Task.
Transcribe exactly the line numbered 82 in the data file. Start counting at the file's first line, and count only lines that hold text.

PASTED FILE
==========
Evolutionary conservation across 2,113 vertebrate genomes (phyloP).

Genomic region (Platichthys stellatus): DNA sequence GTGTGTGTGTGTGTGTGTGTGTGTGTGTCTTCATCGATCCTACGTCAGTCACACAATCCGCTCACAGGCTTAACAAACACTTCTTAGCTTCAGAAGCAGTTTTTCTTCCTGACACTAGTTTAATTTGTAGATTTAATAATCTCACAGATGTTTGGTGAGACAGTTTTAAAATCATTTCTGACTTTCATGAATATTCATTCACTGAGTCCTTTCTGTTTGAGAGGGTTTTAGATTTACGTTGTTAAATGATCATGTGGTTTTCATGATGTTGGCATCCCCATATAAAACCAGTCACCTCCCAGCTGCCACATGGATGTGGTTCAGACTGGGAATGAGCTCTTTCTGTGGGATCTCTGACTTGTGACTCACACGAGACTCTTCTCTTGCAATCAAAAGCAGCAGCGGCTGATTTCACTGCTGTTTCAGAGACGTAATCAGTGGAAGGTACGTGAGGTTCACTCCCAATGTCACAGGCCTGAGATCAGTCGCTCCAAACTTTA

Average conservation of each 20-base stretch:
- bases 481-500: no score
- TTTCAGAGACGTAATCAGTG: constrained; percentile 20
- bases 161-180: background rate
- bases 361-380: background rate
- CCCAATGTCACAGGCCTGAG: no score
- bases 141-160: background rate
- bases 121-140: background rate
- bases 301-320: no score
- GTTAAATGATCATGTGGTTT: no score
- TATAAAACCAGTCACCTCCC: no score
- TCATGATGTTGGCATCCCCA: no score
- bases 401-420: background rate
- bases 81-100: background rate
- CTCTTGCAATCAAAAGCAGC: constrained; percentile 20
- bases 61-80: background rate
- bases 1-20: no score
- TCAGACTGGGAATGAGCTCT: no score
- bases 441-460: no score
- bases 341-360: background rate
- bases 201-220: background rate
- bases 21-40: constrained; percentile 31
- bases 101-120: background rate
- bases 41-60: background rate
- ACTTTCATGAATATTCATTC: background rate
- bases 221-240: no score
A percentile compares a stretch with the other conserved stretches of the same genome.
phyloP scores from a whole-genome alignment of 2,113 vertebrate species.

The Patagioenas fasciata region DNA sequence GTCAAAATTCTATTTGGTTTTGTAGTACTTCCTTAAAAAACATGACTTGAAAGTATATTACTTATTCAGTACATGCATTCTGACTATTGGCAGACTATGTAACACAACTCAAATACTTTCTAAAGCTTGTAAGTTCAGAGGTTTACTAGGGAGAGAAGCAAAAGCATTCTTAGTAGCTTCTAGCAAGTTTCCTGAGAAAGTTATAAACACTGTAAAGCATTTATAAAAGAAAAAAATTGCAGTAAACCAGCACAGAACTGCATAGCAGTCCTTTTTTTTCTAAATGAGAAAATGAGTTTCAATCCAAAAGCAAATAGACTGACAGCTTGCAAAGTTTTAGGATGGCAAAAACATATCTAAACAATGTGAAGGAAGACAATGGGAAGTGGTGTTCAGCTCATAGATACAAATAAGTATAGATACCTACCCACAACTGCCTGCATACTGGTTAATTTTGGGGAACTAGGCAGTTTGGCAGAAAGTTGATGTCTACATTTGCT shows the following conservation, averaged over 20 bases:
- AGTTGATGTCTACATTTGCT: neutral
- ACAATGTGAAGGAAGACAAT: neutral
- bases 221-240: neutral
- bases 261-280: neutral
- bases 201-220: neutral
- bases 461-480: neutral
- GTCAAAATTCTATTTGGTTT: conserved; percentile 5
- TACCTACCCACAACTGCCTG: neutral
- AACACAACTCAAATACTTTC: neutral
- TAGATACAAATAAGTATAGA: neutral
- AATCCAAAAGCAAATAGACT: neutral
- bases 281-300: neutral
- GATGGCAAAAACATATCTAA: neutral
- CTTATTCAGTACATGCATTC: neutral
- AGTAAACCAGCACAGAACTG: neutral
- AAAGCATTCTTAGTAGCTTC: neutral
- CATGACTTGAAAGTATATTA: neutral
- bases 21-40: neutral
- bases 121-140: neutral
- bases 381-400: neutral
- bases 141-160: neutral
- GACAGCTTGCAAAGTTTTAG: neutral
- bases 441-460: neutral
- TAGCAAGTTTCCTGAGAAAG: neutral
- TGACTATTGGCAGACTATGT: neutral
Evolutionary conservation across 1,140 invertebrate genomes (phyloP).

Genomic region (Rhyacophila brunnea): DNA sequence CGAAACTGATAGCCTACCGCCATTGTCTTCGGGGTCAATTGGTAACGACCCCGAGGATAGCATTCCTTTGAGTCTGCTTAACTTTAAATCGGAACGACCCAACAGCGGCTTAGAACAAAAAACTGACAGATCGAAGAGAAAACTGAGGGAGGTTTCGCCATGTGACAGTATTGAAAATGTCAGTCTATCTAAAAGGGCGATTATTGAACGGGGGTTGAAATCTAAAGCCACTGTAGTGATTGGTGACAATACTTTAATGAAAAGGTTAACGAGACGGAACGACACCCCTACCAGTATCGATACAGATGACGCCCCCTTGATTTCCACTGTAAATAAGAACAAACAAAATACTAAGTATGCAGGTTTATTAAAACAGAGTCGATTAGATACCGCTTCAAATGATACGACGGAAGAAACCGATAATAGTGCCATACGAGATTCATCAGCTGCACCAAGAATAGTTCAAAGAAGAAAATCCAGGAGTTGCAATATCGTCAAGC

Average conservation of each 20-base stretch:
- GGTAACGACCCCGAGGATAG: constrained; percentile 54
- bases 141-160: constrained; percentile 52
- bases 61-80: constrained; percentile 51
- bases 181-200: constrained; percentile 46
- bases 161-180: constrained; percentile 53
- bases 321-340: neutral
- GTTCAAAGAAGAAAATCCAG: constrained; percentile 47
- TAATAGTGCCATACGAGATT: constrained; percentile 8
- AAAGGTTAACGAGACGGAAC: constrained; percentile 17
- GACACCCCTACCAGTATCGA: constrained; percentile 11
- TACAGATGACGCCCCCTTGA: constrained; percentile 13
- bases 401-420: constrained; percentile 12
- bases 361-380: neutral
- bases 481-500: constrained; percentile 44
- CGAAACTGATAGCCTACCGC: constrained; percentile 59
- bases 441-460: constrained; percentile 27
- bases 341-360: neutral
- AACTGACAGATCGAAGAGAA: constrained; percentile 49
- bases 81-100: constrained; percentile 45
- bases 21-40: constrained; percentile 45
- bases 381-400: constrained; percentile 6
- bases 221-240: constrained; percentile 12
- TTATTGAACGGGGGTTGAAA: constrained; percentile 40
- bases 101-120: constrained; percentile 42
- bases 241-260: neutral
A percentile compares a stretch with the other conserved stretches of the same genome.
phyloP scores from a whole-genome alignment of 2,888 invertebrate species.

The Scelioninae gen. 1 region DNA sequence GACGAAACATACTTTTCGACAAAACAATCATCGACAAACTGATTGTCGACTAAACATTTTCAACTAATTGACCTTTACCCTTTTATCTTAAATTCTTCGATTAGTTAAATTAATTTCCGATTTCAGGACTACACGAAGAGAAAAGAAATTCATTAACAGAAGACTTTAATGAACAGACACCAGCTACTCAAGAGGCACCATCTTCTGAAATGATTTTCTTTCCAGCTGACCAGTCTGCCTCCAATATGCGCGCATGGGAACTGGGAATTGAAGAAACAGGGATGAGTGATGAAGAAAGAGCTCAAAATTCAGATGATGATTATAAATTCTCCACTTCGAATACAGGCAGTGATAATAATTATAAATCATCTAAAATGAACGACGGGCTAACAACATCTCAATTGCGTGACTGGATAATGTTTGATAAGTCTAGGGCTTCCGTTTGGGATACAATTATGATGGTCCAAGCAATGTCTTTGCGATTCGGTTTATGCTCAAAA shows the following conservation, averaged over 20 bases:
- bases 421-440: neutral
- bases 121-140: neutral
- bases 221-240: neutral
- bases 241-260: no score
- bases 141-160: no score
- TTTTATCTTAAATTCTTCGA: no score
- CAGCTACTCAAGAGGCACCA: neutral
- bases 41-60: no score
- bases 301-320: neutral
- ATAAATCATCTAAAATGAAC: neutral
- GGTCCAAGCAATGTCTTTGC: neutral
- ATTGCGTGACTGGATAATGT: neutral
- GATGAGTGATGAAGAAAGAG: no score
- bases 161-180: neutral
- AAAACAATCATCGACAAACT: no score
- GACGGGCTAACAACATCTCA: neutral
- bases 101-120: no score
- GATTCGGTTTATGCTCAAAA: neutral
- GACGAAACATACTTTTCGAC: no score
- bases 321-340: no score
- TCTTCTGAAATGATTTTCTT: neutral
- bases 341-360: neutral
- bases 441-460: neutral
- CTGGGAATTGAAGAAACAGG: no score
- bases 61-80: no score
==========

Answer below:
- TTATTGAACGGGGGTTGAAA: constrained; percentile 40